Thermometer Guidelines from the National
Accurate temperatures, both in the oven and the turkey are important
for quality and safety. A meat thermometer is the cook's best friend
when it comes time to prepare a meal. Here are some guidelines to
ensure thermometers are properly used.
Check the oven thermostat and oven temperature to verify the oven
setting. Recalibrate if necessary because a 25 degrees F variation
can make a five percent difference in cooked turkey yield. An oven
that is too hot will dry and shrink the bird.
Recent NTF surveys indicate only 36 percent of home cooks use a meat
thermometer to determine the doneness of a turkey and/or stuffing.
In fact, every turkey should be checked with a thermometer to ensure
quality and safety. The current turkey breeds yield a higher
proportion of white meat which cooks faster than dark meat. Other
factors, including oven calibration, roasting pan dimensions, and
starting turkey temperatures affect the length of time it takes for
a turkey to reach the correct internal temperature for doneness.
When purchasing a thermometer, look for an easy-to-read dial, made
with stainless steel and a shatterproof clear lens. Meat
thermometers that can be calibrated for accuracy and digital
thermometers are good choices. These types of thermometers are
available at grocery, kitchen and hardware stores.
This should be inserted into the turkey at the beginning of the
roasting time and remain inserted in the bird throughout the cooking
time. The temperature indicator will rise slowly as the turkey
cooks. An oven-proof thermometer is ideal for the whole turkey and
the turkey breast. Be sure to sanitize the thermometer before each
use. Wash it; then immerse the stem in 170 degrees F. water for 30
seconds or wipe with a sanitizer. You may sanitize the stem with a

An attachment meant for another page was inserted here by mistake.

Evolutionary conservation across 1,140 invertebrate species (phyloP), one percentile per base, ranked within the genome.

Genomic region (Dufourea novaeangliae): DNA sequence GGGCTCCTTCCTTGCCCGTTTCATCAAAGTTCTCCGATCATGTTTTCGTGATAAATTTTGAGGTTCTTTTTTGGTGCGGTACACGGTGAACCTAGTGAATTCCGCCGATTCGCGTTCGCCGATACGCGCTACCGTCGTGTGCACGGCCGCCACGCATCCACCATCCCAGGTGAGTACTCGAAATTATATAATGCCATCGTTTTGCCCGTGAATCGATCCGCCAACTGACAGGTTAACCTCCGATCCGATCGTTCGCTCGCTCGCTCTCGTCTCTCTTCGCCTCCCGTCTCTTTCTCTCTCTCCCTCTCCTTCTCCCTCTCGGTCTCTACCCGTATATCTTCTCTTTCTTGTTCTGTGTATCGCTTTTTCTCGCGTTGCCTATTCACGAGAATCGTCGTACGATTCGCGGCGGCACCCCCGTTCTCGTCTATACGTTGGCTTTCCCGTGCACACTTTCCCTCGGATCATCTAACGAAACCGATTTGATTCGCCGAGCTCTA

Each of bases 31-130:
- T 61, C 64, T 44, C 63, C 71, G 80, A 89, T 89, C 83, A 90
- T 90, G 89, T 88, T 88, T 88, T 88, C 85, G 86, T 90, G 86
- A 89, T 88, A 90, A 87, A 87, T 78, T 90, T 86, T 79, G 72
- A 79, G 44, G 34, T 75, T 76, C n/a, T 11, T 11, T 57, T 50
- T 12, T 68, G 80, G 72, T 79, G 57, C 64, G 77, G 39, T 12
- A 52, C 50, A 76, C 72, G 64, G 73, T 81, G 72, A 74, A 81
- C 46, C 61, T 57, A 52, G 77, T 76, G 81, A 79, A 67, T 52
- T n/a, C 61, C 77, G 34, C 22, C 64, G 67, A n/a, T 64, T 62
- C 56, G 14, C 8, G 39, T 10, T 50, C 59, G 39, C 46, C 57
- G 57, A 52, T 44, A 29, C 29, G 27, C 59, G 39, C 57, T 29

mild solution of chlorine bleach and water or an antibacterial
kitchen cleaner. Rinse with clear water before inserting into the
Instant-read and Digital Thermometers
These thermometers are not designed to stay in the food during
cooking. If you use this type, pull the turkey out of the oven far
enough to insert the stem about 2 1/2 inches into the thickest part
of the bird but not touching the bones or roasting pan. The sensing
tip is a small indentation located about 1 1/2 inches from the end
of the stem and must be fully inserted into the bird. (Look for a
tiny dimple on the stem.) The temperature should register in about
15-20 seconds. Wipe with a sanitizer after each use and before the
These are commonly found in the whole turkey and turkey breast. The
"pop-up" thermometer device indicates the turkey has reached the
final temperature for safety and doneness. Experts suggest the
temperature be verified with a conventional thermometer.
Check for Thermometer Accuracy
The accuracy of both new and old oven-proof, instant-read and
digital thermometers should be verified and the thermometer
calibrated. Ideally, these thermometers should be calibrated when
first purchased as well as checked for accuracy before the holiday
rush. Accuracy can be altered if the thermometer has been exposed to
extreme temperature changes or has been dropped. There are two
simple ways to test for accuracy.
In a cup prepare a 50/50 mixture of ice and water to form a water
slush. Place at least two inches of the thermometer stem into the
cup, making sure the sensing tip is fully inserted. The tip should
not touch the bottom or side of the cup. Wait about five minutes or
until the needle is steady and verify the needle registers 32
degrees F. If the needle does not register 32 degrees F, an
adjustment should be made by turning the small nut on the back end
of the dial.
Boiling Point Method
Fill a pan with about three inches of water and bring to a rolling
boil. Place at least two inches of the thermometer stem into the
water, making sure the sensing tip is fully inserted. Use caution to
avoid burns. The tip should not touch the bottom or side of the pan.
Wait about one minute or until the needle is steady and verify the
needle registers 212 degrees F. (NOTE: Water boils at a lower
temperature at higher altitudes, for example, 202 degrees F at 5,000
feet.) If the needle does not mark the boiling point, an adjustment
should be made by turning the small nut at the back of the dial.
An important part of using any thermometer is the proper placement
in the turkey. Insert the thermometer 2 1/2 inches in the deepest
portion of the turkey breast or into the inner thigh near the
breast. Make sure the thermometer does not touch a bone. When
inserting the thermometer in the turkey breast, insert it from the
side. The thermometer is easier to read and more accurate than when
inserted from the top.
The internal temperature should reach 170 degrees F in the breast or
180 degrees F in the thigh and 160 to 165 degrees F in the center of
the stuffing. Both the NTF and the USDA recommend using a meat
thermometer to ensure a delicious and safe holiday feast.